A welding products worker sued his former employer for his debilitating neurological damages, including his Parkinson’s disease. He claims that his employers were negligent and should be found liable because they failed to warn him of the dangers associated with exposure to magnesium and for not providing him with fume extraction systems in the workplace. Suits such as these are becoming more prevalent as the public learns that the companies that employed hard working men and women like this plaintiff knew of the inherent health hazards yet failed to take any action to proect its workers.
Welding products cause emissions of fumes that contain manganese that is recognized to cause central nervous damage.
According to the complaint filed in Illinois,
…The defendants acted with the intent to conceal the health hazards of welding fumes, and specifically manganese, knowing that their studies, publications, specifications and standards would be adopted and relied upon by manufacturers, sellers, large consumers of welding products and equipment, and governmental agencies as the authoritative source for warnings, instructions, and precautionary measures printed on product labels and otherwise distributed in the stream of commerce…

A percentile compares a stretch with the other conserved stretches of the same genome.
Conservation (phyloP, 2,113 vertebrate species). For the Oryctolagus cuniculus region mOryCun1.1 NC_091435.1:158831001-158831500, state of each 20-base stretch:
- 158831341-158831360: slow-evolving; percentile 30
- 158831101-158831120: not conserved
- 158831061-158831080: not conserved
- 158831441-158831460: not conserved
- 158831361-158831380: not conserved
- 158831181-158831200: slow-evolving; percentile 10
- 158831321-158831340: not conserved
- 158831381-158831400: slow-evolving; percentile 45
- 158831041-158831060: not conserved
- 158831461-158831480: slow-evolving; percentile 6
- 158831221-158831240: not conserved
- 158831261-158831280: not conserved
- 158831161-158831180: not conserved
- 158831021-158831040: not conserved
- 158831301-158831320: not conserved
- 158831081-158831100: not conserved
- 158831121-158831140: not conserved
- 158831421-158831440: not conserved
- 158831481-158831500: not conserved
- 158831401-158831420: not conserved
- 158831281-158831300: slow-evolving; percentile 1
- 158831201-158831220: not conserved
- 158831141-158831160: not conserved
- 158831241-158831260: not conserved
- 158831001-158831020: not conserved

At least one appeals court has upheld a jury award thus confirming the scientific basis and the causal connection between the hazards associated with welding fumes and the injuries caused such fumes. In December 2005, an appeals court affirmed a 1 million dollar jury verdict in favor of a man who claimed his Parkinson’s was caused to exposure from manganese in welding rods.